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Making "Her-Story"
Opera Philadelphia’s Elizabeth Braden

by Theodora Malison

WHEN ELIZABETH BRADEN FIRST TRIED HER HAND AT MUSIC, beginning with piano lessons at age 7 and school musicals only a few years later, little did she realize her series of musical endeavors of weekly lessons, musicals, choirs and school bands would place her amidst the rehearsal hall of Opera Philadelphia—as the third female conductor, nonetheless. In fact, it wasn’t until graduate school at Westminster Choir College in Princeton, N.J., that she discovered her true passion for opera.

“Opera began for me when I was a singer in the Spoleto Festival Choir in Spoleto, Italy, where we sang concerts and were the opera chorus for all of the festival’s opera productions,” she says. “I may have caught the opera bug those early summers singing in Spoleto, but I have come to love and value it so much during my years at Opera Philadelphia.”

Being chosen as the organization’s only third female conductor throughout its 43- year long history in Philadelphia, Braden couldn’t be more honored and humbled to make a lasting impact in what she describes as a predominately male industry. She hopes to not only put on a successful grand premiere of The Wake World on Sept. 18, but hopes along the way to inspire and encourage women of all ages and professions to simply never say never.

How did your journey with opera begin?
My opera experience began in college and graduate school, when I was a singer in the Spoleto Festival Choir. The director of that choir was Donald Nally, who was the Chorus Master at Opera Philadelphia before me, and who was also a professor and mentor of mine. I learned music from these experiences and grew to love opera ... opera is incredibly fun and exciting because it ties together many aspects of the arts and requires a lot of collaboration between art, production, etc., to come together in order to create a successful production.

You mentioned The Wake World is a very special opera for numerous reasons. What can you tell us about the upcoming production?
What I believe makes [The Wake World] special, is how it came about—namely, that it was written to feature the Opera Philadelphia Chorus specifically. While there are many operas that have a large and important chorus part … this opera was written specifically for this chorus, making it unique. It features a 16-voice chorus, along with two soloists and a five person orchestra. Since The Wake World will be performed at The Barnes Foundation, composer David Hertzberg knew that we would be performing in a large and very acoustically live venue, so he wrote some amazing music that will just soar in this wide open space, very different from the average opera hall. Lastly, and perhaps most importantly, I think the music is very special. There are passages that, when I play them on the piano or sing them in my head, I’m almost moved to tears at their beauty.

Is there ever a time you find yourself overwhelmed in two roles, or is there a thrill in the challenge?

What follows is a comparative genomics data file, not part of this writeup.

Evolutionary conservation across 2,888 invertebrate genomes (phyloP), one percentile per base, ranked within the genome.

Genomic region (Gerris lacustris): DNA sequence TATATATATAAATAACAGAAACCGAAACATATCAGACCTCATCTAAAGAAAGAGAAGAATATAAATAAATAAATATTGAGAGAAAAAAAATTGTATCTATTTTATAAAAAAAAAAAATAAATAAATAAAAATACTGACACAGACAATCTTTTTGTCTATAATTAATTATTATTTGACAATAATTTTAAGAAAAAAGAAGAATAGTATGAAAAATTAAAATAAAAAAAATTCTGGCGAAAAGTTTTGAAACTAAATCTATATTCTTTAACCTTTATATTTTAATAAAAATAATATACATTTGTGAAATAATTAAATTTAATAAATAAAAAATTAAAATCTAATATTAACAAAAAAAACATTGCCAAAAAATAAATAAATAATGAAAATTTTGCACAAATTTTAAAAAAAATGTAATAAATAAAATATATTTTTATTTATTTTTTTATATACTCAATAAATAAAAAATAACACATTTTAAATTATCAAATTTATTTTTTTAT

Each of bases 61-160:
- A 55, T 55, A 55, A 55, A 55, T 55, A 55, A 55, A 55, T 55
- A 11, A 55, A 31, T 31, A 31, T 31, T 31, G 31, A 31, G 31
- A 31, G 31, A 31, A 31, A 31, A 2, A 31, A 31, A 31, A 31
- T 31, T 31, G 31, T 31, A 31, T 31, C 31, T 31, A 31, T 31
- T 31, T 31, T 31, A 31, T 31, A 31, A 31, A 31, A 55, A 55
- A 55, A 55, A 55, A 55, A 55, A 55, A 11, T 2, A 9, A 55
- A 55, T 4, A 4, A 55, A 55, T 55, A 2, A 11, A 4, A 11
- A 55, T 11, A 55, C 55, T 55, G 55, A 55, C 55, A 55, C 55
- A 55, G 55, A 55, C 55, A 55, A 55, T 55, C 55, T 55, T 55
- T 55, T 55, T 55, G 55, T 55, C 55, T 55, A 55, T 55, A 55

There is definitely a thrill in the challenge. It is a bit overwhelming to head into Opera Philadelphia with both chorus master and conducting duties, but I wouldn’t have it any other way. I love being the chorus master and I’m also elated to be making my conducting debut. One advantage of doing “double duty” for The Wake World is that from day one, the chorus will have the advantage of working with the conductor. In a challenging world premiere, I hope serving as two roles will be a great advantage to the chorus—and will be well worth my challenge.

You’re the third female conductor in Opera Philadelphia’s 43-year history. How is this a testament to your success as a woman in the industry?
Conducting is a male-dominated field, though women are making some inroads. I think that in the field of choral conducting, women are more prevalent than in the field of orchestral or opera conducting—though hopefully, all fields will become more equitable in coming years. Since The Wake Worldwas written to feature our chorus, I’ve been successful with preparing and conducting our chorus over the years, and I believe it was a testament to my success here.

What do you feel your role as the conductor in The Wake World says to women in Philadelphia—or as you’ve coined it, making “her-story”?
I hope that my role as the only female conductor in Opera Philadelphia 2017 provides hope to young women in music— or any field—who want to succeed in a field which is still predominately populated by men. I also hope we can move toward a time when being a female conductor isn’t so unusual. Women tackle great roles in fields all over the Philadelphia and New Jersey regions; and I’m proud to be among those numbers.

Lastly—any favorite spots in Philadelphia?
I could write an entire article on this alone. One of my newer favorite restaurants is Charlie Was a Sinner. I’ve been enjoying beers and fries from Monk’s for years. I love walking through Rittenhouse Square; watching the Phillies play at Citizen’s Bank Park (even in these lean years); and the great diners of Philadelphia ... and of course, my home away from home—The Academy of Music—which is the place where I not only go to work, but also where several years before I worked for Opera Philadelphia, I met my (now) wife, Dennie in the Rehearsal Hall … 18 years later, I still go to work in that Rehearsal Hall every day.

Published (and copyrighted) in Suburban Life Magazine, September, 2017. 

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